This is not a problem that is limited to WVU. Coaches try to get info from as many different sources as possible. Then they make the best judgments they can based on that info. As we have seen, it doesn’t always work out.

    #87561

    I would add Harler to your list of four, Butler.

    #87570

    I would add Harler to your list of four, Butler.

    I would add Harler to that list in a heart beat.  He’s been 100% in from day one.  The only thing that I would think is if Harler wanted to pursue a Masters that WVU didn’t offer.  The continuity of even a bench player that is 100%, knows the system and can be counted on to make minimal mistakes is huge for any program.    But it wouldn’t surprise me if he decided to move on to another school to play his last year, move on to get a Masters at another school without playing or even stay on as a part of the staff at WVU if offered.   He says now that he’ll be back, but things change.

    #87580

    I would say there are going to be many changes. My guess would be the foundation of 3 in Haley, Matthews, McCabe. As far as Culver, I have no idea. It will be totally up to him if wants to be a part or move on. He’s had his chances. Will he want to take it. Konate, not a 100% sure of what he wants or does not want. Knapper. This one is a mystery to me. I thought this kid would be a great player off the bench. He has only shown bits or pieces. I think he sticks around but I’m not positive.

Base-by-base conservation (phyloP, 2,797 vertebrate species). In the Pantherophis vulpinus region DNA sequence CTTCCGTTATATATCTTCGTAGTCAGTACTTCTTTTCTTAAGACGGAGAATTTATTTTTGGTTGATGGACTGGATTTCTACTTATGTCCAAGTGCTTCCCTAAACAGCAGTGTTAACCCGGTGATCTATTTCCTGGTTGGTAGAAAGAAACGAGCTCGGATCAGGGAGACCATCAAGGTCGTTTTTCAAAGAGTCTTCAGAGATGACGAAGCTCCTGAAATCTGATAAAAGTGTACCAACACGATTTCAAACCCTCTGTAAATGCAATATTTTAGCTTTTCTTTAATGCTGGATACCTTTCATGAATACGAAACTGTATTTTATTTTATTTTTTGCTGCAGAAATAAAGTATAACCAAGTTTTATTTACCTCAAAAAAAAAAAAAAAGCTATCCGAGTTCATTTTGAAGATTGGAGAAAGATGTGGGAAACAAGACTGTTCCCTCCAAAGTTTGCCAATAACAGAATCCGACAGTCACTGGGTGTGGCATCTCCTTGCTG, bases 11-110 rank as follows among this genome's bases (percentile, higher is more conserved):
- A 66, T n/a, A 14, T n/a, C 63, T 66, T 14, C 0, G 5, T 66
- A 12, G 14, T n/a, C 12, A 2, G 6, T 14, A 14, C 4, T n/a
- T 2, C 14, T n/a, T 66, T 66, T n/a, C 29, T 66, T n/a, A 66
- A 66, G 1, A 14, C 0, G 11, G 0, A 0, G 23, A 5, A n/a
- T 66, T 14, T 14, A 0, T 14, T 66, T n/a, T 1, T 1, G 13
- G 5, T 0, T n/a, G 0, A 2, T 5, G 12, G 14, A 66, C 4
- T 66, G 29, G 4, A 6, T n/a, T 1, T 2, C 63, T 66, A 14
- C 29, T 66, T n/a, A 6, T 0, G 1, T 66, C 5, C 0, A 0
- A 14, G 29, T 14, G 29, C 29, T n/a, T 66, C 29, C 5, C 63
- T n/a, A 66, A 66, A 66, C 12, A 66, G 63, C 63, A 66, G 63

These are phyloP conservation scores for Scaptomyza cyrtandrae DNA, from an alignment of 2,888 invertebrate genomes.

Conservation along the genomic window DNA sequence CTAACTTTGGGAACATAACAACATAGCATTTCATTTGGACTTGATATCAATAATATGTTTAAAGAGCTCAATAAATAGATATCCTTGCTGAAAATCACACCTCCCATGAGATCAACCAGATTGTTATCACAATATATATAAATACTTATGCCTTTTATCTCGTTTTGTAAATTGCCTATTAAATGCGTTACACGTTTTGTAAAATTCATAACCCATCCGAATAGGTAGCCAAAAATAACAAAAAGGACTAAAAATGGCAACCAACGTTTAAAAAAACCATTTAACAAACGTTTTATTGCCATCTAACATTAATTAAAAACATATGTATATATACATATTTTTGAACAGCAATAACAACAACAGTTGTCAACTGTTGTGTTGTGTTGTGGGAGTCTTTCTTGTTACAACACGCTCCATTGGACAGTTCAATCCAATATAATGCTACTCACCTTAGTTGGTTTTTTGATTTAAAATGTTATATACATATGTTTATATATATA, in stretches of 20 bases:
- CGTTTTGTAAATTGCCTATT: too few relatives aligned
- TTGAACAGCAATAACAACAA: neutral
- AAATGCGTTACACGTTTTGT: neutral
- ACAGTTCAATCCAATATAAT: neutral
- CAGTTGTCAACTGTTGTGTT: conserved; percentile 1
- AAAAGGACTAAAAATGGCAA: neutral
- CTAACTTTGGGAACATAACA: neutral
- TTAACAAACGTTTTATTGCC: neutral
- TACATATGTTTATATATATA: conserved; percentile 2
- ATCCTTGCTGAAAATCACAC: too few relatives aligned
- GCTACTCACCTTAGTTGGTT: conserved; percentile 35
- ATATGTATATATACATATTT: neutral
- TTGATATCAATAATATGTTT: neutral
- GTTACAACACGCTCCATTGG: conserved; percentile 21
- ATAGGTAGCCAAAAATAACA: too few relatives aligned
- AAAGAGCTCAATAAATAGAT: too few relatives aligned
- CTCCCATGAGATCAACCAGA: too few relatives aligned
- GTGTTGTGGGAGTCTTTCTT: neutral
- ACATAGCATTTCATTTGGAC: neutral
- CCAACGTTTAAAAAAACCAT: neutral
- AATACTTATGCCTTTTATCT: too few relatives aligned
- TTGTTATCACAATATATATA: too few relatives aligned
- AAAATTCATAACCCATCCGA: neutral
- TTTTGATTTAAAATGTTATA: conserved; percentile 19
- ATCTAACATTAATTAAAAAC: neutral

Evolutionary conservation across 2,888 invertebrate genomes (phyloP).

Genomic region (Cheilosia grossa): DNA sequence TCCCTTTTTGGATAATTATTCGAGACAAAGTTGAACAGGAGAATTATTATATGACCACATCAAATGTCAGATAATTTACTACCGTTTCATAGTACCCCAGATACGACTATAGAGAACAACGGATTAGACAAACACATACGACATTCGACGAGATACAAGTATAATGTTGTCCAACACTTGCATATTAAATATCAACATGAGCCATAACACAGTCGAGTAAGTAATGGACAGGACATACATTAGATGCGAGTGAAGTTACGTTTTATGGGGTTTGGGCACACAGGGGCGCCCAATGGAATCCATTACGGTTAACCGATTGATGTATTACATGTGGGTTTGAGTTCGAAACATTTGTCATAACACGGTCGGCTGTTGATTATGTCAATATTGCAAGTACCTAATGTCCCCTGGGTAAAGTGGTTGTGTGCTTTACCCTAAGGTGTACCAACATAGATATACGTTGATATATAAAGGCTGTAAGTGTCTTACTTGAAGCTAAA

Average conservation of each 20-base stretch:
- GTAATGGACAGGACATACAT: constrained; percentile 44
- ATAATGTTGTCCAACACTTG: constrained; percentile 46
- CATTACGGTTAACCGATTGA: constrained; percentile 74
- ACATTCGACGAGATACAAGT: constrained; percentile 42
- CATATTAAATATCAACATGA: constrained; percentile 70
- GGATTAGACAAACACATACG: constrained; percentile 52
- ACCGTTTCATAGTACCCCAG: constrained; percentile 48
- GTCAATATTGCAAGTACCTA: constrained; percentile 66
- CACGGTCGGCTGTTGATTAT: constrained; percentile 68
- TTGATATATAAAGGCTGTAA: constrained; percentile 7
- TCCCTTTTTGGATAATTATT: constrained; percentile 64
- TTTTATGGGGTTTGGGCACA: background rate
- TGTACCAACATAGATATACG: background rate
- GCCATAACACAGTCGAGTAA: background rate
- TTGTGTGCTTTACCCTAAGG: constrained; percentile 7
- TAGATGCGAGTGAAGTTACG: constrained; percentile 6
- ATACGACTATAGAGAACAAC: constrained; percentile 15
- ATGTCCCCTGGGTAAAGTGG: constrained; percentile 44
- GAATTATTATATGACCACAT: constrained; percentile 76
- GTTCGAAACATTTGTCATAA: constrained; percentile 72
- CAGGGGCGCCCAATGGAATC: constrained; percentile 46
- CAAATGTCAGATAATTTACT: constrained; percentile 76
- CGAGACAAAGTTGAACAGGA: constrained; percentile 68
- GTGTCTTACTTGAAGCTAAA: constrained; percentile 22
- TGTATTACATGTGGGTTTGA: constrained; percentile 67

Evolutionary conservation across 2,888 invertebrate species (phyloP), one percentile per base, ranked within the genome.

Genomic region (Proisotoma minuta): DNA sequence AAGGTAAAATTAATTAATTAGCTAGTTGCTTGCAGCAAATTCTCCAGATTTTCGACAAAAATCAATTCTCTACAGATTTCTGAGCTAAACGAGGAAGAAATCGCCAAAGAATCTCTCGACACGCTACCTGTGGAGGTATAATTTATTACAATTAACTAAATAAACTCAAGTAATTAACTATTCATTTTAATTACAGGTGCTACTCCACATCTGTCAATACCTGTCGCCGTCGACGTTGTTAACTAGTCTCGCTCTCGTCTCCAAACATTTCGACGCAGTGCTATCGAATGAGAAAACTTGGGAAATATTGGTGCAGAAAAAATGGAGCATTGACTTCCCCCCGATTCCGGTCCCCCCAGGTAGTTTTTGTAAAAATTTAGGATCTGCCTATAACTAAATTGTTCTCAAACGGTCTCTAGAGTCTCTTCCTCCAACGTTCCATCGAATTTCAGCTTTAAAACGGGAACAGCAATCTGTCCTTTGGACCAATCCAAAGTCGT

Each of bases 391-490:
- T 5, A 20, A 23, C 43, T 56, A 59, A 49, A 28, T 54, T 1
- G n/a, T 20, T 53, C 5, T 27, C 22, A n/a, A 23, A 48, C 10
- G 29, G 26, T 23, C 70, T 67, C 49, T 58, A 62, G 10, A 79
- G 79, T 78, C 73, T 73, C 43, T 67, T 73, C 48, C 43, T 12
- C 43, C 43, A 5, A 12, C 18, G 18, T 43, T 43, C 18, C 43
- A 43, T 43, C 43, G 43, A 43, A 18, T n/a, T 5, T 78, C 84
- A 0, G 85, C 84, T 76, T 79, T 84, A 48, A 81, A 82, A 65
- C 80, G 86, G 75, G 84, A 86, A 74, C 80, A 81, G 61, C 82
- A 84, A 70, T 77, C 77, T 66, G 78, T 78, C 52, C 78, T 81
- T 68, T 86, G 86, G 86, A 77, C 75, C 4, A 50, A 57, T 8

Of course all of this is my opinion and speculation. But I really do think he has a good foundation with Haley, Matthews and McCabe.

    Do these interviews include the coaches? As I think it would benefit greatly to bring in a couple new guys.

    #87583

    I see no long term issue with Culver. Huggins was making a point in benching him in the last game.

    Culver has expressed a change of attitude and even admitted to needing the correction.  Not on the same league as Harris or Ahmad.

    #87610

    My take on these guys follows, but I am an outsider looking in & the coaches have far better insights to the players overall value to the team in terms of buy in, work ethic, & talent.

    Culver – his talent upside is high and he obviously puts in some work, but his brain fart in not being on time for a game, for Gods sake, raises concern about his buy in.  Next year?  Returns.

    Haley – good talent level, he’s clearly bought in, he just needs to take his work ethic to the next level.  Next year?  Returns.

    Matthews – another with as yet untapped talent upside, he’s bought in, just needs to devote himself to lots of work on his own time. Next year?  Returns.

    McCabe – has some talent that needs more development, he’s bought in, and he has the work ethic in spades.  Next year?  Returns.

    Harler – his talent has topped out, but he is bought in, and he will work his ass off.  He can give you minutes at the 2 & will at least be dogged on defense – not spectacular, but persistent.  Next year?  Returns.

    Knapper – an enigma talent wise, seems to be a worker, and he is bought in. He must use his work to bring consistency to his talent.  Do that & he becomes an asset. My call for next year?  Returns.

    West – his talent offensively is streaky & defensively non-existent, unclear if he’s bought in, and the work ethic is questionable.  Next year?  Expendable.

    Gordon – whew!  Toughest assessment of all. Talent upside is there, but I just haven’t seen enough of him to even guess about his buy in or work ethic.  My call for next year?  I think they would like to keep him, but if a commitment too good to pass comes along, then he will be expendable.